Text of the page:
More specifically, a psycholinguist studies language and speech production and comprehension using behavioral methods traditionally developed in the field of psychology. Due to its interdisciplinary nature, psycholinguists can be found in linguistic, psychology, cognitive sciences, communication science and disorders and other departments. The main aim of psycholinguistics is to outline and describe the process of producing and comprehending communication. In the tradition of psychology, various models are used to further this understanding.
It is also important to note the traditionally antagonistic relationship between linguists and psycholinguists. Following the "Chomsky Revolution", linguists suddenly found themselves the center of attention. Shortly thereafter, the exciting idea of finding meaning in language was rejected by Chomsky himself and linguists rapidly lost their celebrity status. Following the turbulence of the field in the 60's and 70's, many linguists chose to revert to previously favored methods of strict observation and description. Linguists look upon psycholinguists as missing the point in language description and ignoring wide amounts of variability in language. Psycholinguists look upon linguists as antiquated and atheoretical.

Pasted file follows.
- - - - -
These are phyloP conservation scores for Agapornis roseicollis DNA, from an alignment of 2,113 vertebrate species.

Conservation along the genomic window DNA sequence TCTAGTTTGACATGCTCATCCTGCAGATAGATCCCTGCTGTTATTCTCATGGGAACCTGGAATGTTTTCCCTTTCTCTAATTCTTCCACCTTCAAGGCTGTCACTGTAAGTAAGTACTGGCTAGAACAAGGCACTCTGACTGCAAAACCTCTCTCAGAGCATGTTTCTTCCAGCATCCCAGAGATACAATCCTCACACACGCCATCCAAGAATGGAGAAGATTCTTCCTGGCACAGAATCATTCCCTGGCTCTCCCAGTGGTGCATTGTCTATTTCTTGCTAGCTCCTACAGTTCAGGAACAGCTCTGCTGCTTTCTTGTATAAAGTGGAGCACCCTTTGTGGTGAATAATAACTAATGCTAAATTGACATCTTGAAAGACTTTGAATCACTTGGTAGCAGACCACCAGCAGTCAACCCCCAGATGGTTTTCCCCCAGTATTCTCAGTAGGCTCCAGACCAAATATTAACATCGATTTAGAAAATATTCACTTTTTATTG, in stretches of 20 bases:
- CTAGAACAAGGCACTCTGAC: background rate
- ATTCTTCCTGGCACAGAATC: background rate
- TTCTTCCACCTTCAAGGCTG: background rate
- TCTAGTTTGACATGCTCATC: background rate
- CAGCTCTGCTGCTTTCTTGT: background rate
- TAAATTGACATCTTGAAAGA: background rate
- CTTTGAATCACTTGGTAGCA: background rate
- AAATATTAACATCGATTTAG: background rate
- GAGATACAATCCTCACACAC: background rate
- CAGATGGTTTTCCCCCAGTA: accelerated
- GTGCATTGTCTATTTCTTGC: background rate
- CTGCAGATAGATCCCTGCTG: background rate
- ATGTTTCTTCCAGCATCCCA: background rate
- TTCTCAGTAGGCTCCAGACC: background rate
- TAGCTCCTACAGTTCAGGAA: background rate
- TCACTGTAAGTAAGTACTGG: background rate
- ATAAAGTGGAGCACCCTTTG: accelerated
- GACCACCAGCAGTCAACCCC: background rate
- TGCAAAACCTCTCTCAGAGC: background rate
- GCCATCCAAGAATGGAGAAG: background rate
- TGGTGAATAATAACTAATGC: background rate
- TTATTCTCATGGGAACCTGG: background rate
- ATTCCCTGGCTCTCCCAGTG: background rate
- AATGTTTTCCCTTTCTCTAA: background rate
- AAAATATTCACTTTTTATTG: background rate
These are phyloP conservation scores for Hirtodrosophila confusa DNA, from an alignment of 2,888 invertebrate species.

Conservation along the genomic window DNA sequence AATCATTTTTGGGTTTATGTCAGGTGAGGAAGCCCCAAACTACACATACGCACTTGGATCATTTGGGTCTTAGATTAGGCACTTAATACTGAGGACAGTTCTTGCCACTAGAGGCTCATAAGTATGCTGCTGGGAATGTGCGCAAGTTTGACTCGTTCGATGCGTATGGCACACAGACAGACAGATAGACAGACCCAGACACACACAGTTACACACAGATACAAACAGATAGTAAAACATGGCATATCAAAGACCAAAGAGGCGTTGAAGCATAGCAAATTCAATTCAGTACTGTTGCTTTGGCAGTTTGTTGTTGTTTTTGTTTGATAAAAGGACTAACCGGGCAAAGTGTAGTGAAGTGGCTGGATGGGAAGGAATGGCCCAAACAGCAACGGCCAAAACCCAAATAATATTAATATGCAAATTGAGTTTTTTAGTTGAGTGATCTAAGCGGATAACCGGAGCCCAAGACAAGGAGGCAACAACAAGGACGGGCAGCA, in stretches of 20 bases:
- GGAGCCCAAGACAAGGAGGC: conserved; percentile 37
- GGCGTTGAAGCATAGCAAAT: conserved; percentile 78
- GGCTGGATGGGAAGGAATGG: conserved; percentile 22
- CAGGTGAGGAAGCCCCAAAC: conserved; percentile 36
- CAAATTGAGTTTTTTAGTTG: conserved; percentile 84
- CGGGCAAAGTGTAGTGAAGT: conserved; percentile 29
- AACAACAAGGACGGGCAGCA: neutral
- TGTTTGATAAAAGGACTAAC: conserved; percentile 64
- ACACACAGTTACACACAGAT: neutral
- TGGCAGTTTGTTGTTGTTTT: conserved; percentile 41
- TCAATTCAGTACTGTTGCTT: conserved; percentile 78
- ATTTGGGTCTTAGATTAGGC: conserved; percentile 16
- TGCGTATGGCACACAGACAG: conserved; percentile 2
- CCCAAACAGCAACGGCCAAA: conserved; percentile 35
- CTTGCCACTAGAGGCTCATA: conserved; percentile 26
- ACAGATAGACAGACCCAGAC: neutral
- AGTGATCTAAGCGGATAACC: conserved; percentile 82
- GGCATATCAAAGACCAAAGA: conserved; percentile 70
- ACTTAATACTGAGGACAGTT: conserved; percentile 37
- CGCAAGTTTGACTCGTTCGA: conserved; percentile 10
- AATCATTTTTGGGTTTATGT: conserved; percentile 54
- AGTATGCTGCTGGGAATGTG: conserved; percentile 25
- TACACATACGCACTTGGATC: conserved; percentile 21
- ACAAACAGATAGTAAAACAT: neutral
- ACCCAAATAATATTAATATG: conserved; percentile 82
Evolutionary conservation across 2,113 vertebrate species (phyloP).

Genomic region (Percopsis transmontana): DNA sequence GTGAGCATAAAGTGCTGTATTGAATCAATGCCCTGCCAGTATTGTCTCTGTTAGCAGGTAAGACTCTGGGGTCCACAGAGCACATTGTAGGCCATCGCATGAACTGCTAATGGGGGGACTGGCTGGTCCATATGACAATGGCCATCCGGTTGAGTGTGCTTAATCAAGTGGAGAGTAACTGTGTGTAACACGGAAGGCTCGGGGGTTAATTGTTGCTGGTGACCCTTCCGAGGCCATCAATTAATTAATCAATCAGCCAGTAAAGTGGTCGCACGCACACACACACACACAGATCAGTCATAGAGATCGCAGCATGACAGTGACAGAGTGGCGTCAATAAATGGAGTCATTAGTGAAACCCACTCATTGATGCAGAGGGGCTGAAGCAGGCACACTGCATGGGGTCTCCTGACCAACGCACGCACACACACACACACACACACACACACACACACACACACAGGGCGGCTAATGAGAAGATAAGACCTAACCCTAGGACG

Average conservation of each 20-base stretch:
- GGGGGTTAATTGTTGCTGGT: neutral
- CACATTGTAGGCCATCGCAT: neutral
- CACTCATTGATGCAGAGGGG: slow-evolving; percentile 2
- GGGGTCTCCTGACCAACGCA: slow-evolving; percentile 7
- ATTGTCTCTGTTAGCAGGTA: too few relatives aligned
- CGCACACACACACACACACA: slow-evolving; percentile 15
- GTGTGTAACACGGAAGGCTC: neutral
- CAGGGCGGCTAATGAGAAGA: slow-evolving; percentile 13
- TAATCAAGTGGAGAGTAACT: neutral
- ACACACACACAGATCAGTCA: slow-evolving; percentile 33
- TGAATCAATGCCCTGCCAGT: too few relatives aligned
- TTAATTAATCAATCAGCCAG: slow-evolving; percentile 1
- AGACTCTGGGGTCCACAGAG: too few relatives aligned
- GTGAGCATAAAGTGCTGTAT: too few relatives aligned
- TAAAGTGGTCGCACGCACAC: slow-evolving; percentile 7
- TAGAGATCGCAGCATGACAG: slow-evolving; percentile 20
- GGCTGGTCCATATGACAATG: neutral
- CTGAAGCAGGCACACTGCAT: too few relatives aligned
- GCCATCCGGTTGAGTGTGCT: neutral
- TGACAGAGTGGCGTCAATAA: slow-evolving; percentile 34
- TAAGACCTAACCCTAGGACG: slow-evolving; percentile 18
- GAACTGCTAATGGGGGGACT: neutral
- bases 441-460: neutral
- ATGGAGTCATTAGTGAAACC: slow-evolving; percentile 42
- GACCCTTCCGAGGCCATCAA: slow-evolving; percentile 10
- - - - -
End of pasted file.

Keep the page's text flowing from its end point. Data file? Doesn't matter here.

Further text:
Psycholinguists currently represent a widely diverse field. Many psycholinguists are also considered to be neurolinguists, cognitive linguists, and/or neurocognitive linguists themselves or are associated with those who are. There are subtle differences between the titles, though they are all attempting to use different facets of similar issues.